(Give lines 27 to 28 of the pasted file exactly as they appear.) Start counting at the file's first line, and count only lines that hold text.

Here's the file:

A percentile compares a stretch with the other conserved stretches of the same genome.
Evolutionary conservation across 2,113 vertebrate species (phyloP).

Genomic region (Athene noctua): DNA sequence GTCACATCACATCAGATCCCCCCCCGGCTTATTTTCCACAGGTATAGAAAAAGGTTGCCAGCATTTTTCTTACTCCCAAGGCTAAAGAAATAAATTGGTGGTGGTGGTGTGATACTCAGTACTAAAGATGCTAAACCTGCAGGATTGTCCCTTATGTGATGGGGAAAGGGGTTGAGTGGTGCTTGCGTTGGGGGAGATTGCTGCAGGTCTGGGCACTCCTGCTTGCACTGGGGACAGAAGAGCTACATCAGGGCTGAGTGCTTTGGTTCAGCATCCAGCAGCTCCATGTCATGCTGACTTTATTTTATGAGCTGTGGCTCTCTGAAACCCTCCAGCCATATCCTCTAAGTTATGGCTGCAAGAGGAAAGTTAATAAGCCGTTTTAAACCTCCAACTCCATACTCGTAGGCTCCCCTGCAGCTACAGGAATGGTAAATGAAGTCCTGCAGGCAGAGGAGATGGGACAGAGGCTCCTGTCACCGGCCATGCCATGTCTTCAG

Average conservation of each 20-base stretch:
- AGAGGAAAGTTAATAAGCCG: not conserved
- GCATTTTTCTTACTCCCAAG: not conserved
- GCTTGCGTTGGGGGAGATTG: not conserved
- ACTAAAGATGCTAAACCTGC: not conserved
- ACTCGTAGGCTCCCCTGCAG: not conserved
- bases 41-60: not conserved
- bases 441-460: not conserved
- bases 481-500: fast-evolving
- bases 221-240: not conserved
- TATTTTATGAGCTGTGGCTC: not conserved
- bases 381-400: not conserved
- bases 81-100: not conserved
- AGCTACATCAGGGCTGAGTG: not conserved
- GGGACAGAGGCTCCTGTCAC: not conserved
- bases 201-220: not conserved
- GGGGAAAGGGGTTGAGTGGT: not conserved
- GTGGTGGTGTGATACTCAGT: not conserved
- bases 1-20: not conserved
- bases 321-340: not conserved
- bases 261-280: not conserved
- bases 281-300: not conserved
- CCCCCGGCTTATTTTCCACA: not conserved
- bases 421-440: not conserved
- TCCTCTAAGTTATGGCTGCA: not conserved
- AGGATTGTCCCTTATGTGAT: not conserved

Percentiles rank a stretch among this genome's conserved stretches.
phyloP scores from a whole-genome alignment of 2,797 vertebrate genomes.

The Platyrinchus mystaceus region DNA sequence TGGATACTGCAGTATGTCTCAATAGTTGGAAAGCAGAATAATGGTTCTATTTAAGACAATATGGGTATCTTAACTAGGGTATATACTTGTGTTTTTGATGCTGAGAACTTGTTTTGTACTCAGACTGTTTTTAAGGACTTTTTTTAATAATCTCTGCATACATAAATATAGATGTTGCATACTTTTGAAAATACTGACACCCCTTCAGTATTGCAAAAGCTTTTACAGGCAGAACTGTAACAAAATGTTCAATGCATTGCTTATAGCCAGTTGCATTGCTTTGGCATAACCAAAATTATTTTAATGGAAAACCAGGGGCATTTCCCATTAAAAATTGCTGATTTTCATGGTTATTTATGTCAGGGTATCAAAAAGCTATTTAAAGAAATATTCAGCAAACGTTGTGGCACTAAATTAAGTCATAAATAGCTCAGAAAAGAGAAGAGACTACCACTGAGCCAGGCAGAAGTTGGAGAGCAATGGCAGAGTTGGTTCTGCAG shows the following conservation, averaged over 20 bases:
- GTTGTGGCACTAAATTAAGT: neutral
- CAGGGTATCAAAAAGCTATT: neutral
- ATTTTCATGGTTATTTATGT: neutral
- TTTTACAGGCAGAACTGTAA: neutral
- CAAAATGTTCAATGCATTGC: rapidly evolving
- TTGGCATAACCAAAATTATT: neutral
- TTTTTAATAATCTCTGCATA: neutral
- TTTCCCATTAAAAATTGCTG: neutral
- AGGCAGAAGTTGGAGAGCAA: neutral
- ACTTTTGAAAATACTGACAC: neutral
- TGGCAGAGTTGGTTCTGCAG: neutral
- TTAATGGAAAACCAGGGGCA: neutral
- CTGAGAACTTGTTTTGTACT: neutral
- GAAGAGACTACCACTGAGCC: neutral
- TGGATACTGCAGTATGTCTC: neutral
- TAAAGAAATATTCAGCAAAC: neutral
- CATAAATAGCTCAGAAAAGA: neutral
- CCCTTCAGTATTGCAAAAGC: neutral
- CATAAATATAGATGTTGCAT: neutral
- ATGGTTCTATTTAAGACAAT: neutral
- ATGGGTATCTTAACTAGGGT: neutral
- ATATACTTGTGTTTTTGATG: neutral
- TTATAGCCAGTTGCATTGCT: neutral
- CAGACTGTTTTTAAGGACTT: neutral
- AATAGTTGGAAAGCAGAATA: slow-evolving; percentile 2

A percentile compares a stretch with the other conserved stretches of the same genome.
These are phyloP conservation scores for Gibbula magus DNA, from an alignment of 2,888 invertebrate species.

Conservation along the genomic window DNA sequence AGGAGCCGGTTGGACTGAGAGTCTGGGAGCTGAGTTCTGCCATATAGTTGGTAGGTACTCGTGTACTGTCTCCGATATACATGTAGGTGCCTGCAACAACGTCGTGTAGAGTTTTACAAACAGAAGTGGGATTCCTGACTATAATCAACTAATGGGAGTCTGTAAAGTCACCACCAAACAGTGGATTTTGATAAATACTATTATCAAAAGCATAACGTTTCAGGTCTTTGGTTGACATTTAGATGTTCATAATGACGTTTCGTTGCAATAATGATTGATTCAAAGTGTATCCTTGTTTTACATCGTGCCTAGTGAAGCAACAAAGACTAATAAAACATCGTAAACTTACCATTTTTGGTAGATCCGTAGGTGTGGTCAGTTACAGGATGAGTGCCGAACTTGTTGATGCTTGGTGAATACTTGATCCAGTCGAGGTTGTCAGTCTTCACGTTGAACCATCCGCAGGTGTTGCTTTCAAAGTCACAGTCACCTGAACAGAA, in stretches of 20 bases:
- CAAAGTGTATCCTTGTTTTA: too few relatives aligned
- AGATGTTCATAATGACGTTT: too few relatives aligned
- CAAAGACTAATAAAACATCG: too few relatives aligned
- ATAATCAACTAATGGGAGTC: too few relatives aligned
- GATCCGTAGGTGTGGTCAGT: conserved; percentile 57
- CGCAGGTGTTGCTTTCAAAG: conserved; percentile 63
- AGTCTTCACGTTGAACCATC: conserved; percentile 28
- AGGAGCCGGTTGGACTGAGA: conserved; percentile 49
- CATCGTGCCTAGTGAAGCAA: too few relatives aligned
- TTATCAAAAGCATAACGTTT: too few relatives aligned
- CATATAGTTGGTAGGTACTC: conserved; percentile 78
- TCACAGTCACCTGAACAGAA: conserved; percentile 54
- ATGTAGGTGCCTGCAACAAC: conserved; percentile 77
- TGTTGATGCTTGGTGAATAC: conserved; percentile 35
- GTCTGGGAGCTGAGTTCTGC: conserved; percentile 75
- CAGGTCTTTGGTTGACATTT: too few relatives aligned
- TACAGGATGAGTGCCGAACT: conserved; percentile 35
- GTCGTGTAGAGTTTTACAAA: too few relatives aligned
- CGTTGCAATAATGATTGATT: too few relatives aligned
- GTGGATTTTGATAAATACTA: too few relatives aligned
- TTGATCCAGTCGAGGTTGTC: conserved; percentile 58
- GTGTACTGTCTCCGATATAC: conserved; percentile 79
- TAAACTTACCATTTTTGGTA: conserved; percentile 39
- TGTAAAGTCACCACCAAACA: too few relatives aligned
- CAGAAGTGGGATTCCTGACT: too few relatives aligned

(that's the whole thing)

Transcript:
- bases 421-440: not conserved
- TCCTCTAAGTTATGGCTGCA: not conserved